Effectiveness of a regional prepregnancy care program in women with type 1 and type 2 diabetes: Benefits beyond glycemic control

Helen R. Murphy, Jonathan M. Roland, Timothy C. Skinner

Research output: Contribution to journalComment/debate

Abstract

A large number of studies have demonstrated that prepregnancy care for women with preconceptional diabetes improves glycemic control and reduces adverse pregnancy outcomes. However, only 2 regional centers, both nearly 20 years ago, have described the benefits of implementing prepregnancy care programs. A large study in the United Kingdom reported that relatively few maternity units provided prepregnancy care clinics for women with diabetes and that only 10% of diabetic women attended such clinics. In the absence of prepregnancy care, a majority of women with type 1 and 2 diabetes are at increased risk of potentially preventable poor pregnancy outcomes.
This prospective cohort study investigated the implementation and effectiveness of a regional prepregnancy care program on pregnancy preparation, glycemic control, and pregnancy outcomes in women with type 1 and type 2 diabetes at 10 regional maternity units. The study population comprised 680 pregnancies of women with type 1 and type 2 diabetes. Primary outcomes examined included adverse pregnancy outcome (miscarriage, congenital fetal malformation, stillbirth, neonatal death) and indicators of pregnancy preparation (folic acid supplementation, and glycemic control [HgbA1c]). A historical cohort of 613 pregnancies from the same units during 1999–2004 served as the control.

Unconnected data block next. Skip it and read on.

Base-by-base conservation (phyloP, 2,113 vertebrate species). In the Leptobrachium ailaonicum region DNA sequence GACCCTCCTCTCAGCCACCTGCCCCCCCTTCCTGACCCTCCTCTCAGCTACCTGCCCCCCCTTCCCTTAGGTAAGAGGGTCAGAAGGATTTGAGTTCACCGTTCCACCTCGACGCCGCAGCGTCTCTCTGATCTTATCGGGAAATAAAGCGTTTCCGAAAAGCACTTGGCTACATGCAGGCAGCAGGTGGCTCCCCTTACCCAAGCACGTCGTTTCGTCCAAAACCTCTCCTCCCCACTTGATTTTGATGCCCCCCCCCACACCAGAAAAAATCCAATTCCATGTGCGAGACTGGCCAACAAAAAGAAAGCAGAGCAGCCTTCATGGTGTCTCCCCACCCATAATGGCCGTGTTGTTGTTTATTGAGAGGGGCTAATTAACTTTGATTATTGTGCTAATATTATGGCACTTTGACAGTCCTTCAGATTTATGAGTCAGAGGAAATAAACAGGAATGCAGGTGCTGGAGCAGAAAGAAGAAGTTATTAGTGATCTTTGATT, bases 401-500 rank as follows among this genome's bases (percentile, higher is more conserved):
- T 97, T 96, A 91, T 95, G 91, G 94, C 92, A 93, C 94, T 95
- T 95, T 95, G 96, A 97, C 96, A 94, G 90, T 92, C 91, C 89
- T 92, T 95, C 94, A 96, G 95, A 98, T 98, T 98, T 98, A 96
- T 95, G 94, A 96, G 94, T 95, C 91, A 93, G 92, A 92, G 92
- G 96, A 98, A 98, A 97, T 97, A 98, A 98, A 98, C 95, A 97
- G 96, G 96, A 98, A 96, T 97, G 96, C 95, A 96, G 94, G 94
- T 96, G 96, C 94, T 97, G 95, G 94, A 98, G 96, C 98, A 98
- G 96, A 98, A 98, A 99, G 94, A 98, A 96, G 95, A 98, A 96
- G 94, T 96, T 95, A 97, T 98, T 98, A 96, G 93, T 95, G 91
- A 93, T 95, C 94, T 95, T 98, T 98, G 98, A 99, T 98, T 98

Overall, 27% (181/680) of the women with diabetes attended prepregnancy care and 73% did not. On comparison with the controls, women who attended prepregnancy care presented earlier (6.7 vs. 7.7 weeks; P < 0.0001), were more likely to use 5 mg preconception folic acid (88.2% vs. 26.7%; P < 0.0001), achieved lower HgbA1c levels (6.9% vs. 7.6%; P < 0.0001), and were less likely to conceive while on potentially harmful ACE inhibitors (1.1% vs. 4.6%; P < 0.05) and/or statins (0% vs. 7.6%; P< 0.0003). Overall, attendees had fewer adverse pregnancy outcomes (1.3% vs. 7.8%; P = 0.009). Multivariate logistic regression analysis showed that independent predictors of adverse outcome were glycemic control at booking (odds ratio, 1.46; 95% confidence interval, 1.16–1.85; P = 0.001 per 1% HgbA1c increase) and lack of prepregnancy care (odds ratio, 0.2; 95% confidence interval, 0.05–0.89; P = 0.03). Neither maternal age, parity, obesity, ethnicity nor socioeconomic deprivation was independent predictors of adverse outcome. Notable differences in pregnancy outcomes during 2006–2009 compared with 1999–2004 included an increase in folic acid supplementation (40.7% vs. 32.5%; P = 0.006) and fewer congenital malformations (4.3% vs. 7.3%; P = 0.04).
These findings show that implementation in routine care of a regional prepregnancy care program is associated with improved glycemic control and reduced risk of adverse pregnancy outcome in pregnancies of women with type 1 and type 2 diabetes.
Original languageEnglish
Pages (from-to)189-191
Number of pages3
JournalObstetrical and Gynecological Survey
Volume66
Issue number4
DOIs
Publication statusPublished - Apr 2011
Externally publishedYes

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